66 Pages Posted: 31 Oct 2006
Weblogs have proliferated rapidly in recent years, attracting significant attention and generating important legal issues. Yet there is so far no coherent economic framework for addressing these issues. This article begins to develop such a framework. It views blogs as the vanguard of what might be called "amateur journalism." Because of the low entry barriers enabled by the Web and related technology, blogs can be an important source of specialized knowledge. However, because bloggers do not work within a monitoring structure as in large news organizations, individual blogs may be less accurate than conventional news sources. On the other hand, blogs as a whole are subject to strong self-correction mechanisms, including rapid feedback through comments on posts and by other blogs. Also, because most bloggers have low-powered incentives, regulation can easily deter them and thereby reduce the value of these self-correction and market mechanisms. The article applies these insights to a variety of legal issues, including the journalist's privilege, election laws, defamation and licensing laws, media ownership restrictions, copyright and vicarious liability.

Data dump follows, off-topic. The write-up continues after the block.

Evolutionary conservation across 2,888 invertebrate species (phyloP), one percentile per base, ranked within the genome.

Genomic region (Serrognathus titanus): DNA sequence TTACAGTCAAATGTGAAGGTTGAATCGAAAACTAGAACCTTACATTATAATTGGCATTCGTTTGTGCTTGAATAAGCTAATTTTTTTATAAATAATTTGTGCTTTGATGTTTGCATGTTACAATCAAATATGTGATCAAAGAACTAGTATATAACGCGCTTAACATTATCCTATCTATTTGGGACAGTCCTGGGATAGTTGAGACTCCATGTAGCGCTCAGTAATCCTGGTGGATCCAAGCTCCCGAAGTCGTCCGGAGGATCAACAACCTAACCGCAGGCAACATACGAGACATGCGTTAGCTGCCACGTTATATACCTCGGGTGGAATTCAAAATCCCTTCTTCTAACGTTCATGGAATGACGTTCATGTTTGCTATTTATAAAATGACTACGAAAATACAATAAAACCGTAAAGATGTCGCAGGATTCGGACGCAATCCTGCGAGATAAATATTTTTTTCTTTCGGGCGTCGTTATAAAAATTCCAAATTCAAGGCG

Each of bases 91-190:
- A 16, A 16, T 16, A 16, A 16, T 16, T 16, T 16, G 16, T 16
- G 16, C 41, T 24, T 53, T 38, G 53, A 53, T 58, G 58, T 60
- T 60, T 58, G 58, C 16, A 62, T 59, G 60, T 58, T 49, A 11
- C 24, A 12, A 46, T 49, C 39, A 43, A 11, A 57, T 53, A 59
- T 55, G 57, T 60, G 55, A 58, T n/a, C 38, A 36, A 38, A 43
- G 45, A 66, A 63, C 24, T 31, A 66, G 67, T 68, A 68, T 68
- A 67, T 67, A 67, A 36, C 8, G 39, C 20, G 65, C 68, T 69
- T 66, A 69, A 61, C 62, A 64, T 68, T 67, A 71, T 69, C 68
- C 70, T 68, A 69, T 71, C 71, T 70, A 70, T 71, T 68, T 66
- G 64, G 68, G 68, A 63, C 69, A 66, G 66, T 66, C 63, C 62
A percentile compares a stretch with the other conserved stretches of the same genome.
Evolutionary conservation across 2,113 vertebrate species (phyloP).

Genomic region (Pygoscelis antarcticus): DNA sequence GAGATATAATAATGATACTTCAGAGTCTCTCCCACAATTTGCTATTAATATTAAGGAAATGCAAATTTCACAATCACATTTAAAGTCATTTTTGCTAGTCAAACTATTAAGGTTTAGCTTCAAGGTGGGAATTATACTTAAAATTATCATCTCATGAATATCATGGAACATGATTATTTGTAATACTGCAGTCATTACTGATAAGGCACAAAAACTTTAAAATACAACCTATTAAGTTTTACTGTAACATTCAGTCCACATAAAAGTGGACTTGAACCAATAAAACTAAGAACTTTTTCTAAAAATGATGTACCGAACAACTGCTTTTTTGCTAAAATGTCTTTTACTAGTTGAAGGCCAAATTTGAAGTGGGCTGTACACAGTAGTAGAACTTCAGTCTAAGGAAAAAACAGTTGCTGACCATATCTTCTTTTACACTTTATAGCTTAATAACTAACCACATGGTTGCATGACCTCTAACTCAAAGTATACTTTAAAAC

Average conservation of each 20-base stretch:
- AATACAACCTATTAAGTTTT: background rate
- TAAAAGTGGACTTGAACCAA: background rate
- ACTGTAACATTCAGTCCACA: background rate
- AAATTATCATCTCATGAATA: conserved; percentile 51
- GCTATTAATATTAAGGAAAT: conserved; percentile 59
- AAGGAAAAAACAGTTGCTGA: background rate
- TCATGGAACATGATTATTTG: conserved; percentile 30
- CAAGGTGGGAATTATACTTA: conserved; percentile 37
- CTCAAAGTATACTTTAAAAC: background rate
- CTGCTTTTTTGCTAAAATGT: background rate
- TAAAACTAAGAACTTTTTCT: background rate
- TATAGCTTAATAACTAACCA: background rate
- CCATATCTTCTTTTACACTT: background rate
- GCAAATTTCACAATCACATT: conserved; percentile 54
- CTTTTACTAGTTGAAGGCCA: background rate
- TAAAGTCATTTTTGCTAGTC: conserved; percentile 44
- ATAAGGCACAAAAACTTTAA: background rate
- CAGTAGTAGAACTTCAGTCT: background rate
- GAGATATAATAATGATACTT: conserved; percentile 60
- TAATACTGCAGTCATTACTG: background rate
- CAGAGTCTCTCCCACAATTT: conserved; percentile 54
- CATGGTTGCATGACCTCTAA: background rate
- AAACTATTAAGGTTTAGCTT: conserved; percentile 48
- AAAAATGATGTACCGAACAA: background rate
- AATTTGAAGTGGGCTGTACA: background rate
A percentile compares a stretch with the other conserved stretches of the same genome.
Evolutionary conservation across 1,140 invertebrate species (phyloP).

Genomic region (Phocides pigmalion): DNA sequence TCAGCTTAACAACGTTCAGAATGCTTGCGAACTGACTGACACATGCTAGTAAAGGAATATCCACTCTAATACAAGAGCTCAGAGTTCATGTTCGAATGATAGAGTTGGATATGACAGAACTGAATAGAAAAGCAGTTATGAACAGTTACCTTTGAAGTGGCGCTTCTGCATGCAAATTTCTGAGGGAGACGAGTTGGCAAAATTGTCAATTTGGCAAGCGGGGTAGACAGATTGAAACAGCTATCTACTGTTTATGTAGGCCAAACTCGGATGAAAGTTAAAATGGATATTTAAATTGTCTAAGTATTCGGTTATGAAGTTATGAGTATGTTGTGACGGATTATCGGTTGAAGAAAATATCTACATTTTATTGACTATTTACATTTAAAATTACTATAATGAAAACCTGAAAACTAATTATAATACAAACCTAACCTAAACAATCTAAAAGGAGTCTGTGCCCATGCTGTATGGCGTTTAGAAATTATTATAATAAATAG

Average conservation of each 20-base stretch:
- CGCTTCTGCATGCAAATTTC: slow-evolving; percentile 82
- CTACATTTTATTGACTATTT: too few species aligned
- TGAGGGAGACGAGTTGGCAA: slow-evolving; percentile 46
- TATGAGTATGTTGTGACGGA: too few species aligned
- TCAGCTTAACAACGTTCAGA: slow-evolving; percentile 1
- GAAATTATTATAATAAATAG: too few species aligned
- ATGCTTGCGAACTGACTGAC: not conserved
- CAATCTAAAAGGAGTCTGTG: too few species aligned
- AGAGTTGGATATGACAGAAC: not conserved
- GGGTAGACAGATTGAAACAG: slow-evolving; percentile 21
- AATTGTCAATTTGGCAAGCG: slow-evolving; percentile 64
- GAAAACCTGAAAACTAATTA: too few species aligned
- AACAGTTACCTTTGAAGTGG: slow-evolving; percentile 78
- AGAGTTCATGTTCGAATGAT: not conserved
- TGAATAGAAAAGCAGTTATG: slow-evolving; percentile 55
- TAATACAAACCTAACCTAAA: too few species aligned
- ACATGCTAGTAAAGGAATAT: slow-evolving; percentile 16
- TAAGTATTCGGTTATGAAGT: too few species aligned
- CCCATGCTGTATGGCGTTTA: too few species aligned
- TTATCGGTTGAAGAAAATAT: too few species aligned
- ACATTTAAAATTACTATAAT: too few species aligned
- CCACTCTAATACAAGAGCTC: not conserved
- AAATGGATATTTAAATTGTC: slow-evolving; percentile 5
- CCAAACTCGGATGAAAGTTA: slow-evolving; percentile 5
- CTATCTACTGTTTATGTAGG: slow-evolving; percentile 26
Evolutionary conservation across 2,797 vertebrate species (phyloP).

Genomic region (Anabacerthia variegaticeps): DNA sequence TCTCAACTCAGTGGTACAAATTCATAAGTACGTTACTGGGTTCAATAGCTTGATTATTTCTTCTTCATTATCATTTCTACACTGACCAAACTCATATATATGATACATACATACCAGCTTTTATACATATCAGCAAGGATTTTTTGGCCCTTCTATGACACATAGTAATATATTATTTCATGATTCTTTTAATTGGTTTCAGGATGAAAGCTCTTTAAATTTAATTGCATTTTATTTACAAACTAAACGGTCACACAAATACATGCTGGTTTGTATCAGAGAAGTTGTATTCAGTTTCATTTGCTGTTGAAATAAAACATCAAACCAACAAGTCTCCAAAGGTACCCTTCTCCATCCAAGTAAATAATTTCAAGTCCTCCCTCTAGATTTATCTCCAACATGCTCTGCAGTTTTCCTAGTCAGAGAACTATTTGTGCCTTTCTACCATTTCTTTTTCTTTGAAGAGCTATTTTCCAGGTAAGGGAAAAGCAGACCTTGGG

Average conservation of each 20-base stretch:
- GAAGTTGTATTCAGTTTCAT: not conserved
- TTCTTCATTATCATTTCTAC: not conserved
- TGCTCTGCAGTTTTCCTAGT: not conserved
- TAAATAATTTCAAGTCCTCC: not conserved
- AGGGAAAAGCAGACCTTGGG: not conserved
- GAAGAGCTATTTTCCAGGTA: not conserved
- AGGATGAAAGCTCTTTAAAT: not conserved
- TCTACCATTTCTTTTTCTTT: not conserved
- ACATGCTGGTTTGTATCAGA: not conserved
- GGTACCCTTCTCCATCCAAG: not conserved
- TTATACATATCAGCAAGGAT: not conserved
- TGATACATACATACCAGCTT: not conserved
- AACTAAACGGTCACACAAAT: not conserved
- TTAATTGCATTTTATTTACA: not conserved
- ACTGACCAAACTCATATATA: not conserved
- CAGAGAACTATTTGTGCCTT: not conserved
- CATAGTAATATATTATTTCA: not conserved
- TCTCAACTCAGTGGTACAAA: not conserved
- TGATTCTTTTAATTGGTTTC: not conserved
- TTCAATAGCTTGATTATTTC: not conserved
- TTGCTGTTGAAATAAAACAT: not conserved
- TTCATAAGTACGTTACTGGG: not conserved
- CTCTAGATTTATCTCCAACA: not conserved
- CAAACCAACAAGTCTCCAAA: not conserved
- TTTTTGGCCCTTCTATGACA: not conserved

Keywords: Law and economics, weblogs, professional licensing, defamation, election law, worldwide web, media regulation, intellectual property, partnership, evidentiary privileges, First Amendment
JEL Classification: K10, K13, K20
Suggested Citation: Suggested Citation
Ribstein, Larry E., From Bricks to Pajamas: The Law and Economics of Amateur Journalism. U Illinois Law & Economics Research Paper No. LE06-008; William & Mary Law Review, Vol. 48, p. 185, 2006. Available at SSRN: https://ssrn.com/abstract=700961 or http://dx.doi.org/10.2139/ssrn.700961